Mr Ralfe warned that it would be tough for Retail Acquisitions to trim the deficit. He believes that, as at March 2015, the underlying deficit could have sunk a further £20m into the red.
He told The Independent: “The £139m pre-tax deficit at August 2014 would likely have risen to at least £160m by March – a higher value of assets will be more than offset by a higher value of pension liabilities, as long-term interest rates fall to new lows.
Not all of that £700 million is really Sir Philip’s problem, is it?
And it feels really, really, weird to be, so far as I’ve seen at least, the only person making this simple point.
What confuses me more though is, well, why isn’t Green himself telling everyone this?
Anyone know how to find the accounts for The Guardian (or GMG perhaps) pension fund? I’d love to see what has happened to that since 2008. Would be fun to see if it’s quite the disaster that the BHS fund is…..
The BHS pension thing isn’t really about Green and the dividends at all:
Mark Carney has just made Sir Philip Green’s life even more difficult. The retail tycoon’s bid to bail out the BHS pension scheme, and hold on to his knighthood, could have soared to more than £700m after the Bank of England governor presided over a cut in interest rates last week.
Adding to the pressure, the Bank also pumped more cash into the UK economy in a move that hit gilt yields – the return on government debt.
The cut in borrowing costs to 0.25%, combined with a new round of quantitative easing, sent gilt yields crashing to a new low. This could add another 7% to pension scheme deficits, according to consultancy Hymans Robertson, which would add nearly £50m to the BHS bill.
A plunge in the value of gilt yields after the EU referendum contributed to a near-19% rise in the average value of pension deficits controlled by the PPF between February and June. That suggests a rise of about £100m for the BHS scheme’s maximum deficit, taking it to £670m. Last week’s action by the Bank of England has sent it soaring again.
The dividends came out up to 2004 or so, In 2006 the scheme was in minor (£30 million or so) deficit. It’s the change in investment returns since then which have killed that pension scheme.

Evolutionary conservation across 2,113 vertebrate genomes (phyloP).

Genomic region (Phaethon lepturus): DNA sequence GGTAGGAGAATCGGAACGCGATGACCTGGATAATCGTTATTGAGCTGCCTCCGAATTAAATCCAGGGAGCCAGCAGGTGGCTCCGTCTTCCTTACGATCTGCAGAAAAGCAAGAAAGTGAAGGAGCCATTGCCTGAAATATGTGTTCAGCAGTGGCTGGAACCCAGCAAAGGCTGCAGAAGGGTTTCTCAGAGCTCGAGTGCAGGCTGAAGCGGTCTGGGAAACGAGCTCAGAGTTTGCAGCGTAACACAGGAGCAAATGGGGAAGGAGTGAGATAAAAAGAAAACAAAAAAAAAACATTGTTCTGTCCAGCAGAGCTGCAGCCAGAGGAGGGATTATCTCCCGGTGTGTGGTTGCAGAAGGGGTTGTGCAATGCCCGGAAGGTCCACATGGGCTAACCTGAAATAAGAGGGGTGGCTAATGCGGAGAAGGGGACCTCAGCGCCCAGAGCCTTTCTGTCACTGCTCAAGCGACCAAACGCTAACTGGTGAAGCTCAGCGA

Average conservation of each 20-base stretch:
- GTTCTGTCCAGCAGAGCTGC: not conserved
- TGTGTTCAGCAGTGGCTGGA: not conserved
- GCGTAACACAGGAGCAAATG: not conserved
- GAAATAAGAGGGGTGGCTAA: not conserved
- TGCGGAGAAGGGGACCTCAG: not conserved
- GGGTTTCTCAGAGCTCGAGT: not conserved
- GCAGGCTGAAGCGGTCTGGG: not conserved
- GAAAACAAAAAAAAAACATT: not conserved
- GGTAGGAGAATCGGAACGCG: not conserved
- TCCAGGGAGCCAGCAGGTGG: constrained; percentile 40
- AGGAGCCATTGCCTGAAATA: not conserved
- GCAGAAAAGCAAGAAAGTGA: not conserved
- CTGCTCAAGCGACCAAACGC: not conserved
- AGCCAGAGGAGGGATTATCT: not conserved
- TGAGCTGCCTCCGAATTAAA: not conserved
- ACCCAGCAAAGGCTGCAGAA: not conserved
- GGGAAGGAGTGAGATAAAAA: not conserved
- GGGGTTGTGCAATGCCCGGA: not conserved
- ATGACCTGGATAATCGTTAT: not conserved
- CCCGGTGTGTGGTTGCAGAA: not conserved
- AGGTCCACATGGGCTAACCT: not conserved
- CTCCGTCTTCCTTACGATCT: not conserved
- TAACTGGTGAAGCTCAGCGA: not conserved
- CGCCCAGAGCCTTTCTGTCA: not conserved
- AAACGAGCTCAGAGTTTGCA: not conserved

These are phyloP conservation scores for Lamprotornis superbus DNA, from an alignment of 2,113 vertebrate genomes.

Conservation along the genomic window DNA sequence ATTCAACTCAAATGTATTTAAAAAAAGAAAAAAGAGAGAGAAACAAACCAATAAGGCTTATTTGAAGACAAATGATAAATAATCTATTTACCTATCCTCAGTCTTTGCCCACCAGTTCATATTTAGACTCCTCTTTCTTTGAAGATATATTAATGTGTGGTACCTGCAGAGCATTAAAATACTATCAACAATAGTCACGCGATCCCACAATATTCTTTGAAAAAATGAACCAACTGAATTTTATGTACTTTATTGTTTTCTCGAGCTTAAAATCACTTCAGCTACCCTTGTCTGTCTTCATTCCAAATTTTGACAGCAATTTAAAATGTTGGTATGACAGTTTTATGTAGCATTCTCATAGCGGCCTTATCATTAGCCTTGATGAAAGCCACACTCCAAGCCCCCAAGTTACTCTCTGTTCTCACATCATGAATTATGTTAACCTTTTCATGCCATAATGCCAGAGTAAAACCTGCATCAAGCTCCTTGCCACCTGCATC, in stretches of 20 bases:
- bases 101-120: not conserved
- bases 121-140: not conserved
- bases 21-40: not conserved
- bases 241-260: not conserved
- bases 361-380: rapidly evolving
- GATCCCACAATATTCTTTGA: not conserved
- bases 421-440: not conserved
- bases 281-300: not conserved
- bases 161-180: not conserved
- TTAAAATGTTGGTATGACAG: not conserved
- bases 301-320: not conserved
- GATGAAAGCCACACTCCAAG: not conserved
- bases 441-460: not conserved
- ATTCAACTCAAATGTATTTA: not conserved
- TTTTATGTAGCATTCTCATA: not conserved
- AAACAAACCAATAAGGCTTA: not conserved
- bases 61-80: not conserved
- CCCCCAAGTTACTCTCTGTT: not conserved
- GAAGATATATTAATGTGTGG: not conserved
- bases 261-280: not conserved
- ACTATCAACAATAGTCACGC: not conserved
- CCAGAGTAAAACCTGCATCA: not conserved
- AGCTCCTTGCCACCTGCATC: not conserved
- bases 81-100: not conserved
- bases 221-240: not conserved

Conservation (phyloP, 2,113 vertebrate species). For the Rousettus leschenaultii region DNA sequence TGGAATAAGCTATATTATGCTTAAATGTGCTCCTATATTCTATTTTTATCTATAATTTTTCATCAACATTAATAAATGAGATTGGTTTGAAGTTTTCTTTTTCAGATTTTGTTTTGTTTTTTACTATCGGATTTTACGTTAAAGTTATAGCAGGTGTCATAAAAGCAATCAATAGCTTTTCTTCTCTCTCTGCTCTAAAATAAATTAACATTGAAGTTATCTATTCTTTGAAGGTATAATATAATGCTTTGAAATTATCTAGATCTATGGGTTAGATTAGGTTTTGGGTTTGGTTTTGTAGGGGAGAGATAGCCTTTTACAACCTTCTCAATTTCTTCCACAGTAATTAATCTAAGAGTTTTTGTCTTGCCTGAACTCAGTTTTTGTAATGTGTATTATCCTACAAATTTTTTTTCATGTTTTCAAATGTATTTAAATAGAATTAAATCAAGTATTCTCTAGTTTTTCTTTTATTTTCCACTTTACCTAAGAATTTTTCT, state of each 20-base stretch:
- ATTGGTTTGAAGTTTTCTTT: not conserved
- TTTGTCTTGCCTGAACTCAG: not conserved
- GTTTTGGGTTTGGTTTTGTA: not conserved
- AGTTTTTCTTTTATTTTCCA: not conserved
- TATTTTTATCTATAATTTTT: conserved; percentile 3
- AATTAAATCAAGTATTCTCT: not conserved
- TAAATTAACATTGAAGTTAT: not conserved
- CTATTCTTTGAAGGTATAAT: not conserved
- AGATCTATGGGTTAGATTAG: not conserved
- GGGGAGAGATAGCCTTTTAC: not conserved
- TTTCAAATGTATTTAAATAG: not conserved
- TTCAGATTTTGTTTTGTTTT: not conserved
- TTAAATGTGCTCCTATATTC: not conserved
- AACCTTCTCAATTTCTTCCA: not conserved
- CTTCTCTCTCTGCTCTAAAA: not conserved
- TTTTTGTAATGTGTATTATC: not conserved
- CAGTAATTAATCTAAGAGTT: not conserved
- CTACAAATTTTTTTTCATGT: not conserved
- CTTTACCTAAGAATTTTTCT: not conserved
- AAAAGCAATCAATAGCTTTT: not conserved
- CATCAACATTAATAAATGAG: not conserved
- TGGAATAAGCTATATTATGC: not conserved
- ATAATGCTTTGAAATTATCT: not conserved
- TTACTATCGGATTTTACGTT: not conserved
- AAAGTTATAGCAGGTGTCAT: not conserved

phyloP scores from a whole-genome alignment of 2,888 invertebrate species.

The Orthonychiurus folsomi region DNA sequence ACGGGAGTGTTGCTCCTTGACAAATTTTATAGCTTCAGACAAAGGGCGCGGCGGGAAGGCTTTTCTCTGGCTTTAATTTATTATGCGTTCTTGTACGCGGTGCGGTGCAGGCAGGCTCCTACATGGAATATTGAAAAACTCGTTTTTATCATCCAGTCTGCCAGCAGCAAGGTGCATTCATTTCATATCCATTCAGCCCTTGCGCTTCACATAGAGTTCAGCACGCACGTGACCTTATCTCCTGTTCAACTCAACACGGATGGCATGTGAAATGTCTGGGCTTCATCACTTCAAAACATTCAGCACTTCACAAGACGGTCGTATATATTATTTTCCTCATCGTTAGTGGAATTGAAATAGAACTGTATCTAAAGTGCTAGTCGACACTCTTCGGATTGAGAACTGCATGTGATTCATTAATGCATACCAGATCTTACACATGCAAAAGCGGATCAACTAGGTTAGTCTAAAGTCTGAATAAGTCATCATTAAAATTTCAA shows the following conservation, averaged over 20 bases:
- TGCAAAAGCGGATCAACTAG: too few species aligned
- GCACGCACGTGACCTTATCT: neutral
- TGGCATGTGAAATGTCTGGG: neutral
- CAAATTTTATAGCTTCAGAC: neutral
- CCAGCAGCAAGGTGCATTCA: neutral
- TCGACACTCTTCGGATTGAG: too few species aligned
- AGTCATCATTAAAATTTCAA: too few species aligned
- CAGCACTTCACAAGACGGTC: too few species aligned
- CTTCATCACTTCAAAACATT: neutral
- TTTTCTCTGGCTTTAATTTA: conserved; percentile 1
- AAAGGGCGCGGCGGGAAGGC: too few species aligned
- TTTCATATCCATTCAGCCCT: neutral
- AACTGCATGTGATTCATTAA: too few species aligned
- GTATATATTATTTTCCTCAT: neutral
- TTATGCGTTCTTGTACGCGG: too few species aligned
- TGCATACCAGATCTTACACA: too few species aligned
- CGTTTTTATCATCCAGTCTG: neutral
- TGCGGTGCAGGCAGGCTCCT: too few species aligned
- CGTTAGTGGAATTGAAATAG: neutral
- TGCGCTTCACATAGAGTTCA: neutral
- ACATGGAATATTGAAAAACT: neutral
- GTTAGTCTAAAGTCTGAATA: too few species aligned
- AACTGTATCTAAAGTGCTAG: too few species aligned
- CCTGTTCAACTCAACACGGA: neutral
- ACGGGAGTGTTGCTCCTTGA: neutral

And no, there’s not that much in law to state that Green is liable for it either.
One of the demands of those economics conservatives, the British left and assorted progressives, is that we must have regional banks again. Because, you know, well, regional banks YEAH!
The problem with this being Chesterton’s Fence. We used to have regional banks, why don’t we now? Because we had them, the market considered them and then they all merged to become national banks.
But Chesterton’s Fence. Why did they merge?
Because a regional bank can cause terrible, terrible, problems if it gets into trouble:
From a distance, Vicenza does not look like a city engulfed in turmoil. On the elegant Corso Andrea Palladio, named after the Renaissance architect whose work defines this city, a finely dressed woman clutches a Chanel handbag during her evening passeggiata. Locals sit back and enjoy their Campari spritz cocktails in the July heat. A black Maserati rolls slowly down the street.
But this apparent serenity belies an ugly truth. The regions of Veneto, where Vicenza is located, and Tuscany are the epicentres of Italy’s banking crisis, which has cost citizens hundreds of millions of euros.
If there’s that one dominant regional bank then it getting into trouble can bring the whole region to its knees:
Wealthy northern Italian manufacturing strongholds like Vicenza were the financial engine behind Italy’s postwar economic boom, and are critical for the country’s hopes today. About 30% of Vicenza’s 100,000 companies have a direct relationship with BPV, according to Variati, and those companies need lines of credit and support.
“What I hope, as mayor, is that the bank stays as close as it can to the companies. Those 30% cannot be abandoned, they have to be supported if they are healthy. BPV will be able to survive over time if the territory is strong. There will be no future for the bank if the territory is poorer,” Variati said.
The flip side is also true. Imagine a regional economy with a strong specialisation. That major industry (and in Italy it’s likely to be a cluster, hundreds or thousands of firms all working in roughly the same industry. There’s one little area that produces most of the world’s spectacle frames for example) tanks, what happens to the bank?
Quite, that’s why regional isn’t the way to go, you want banks that are geographically diverse so they’re not exposed to that one industry or one geography risk.
Which brings us back to Chesterton’s Fence and why we used to have regional banks and now do not.
Why don’t we have regional banks? Until that question is answered, A Reverse Chesterton’s if you like, we cannot sensibly discuss whether we should have them again.
And of course the moment anyone says we should have local banks with local worthies (usually, local politicians, unions and locally based businesses) running them we have only to point to Spain’s cajas. Absolutely every one of which went bust from memory.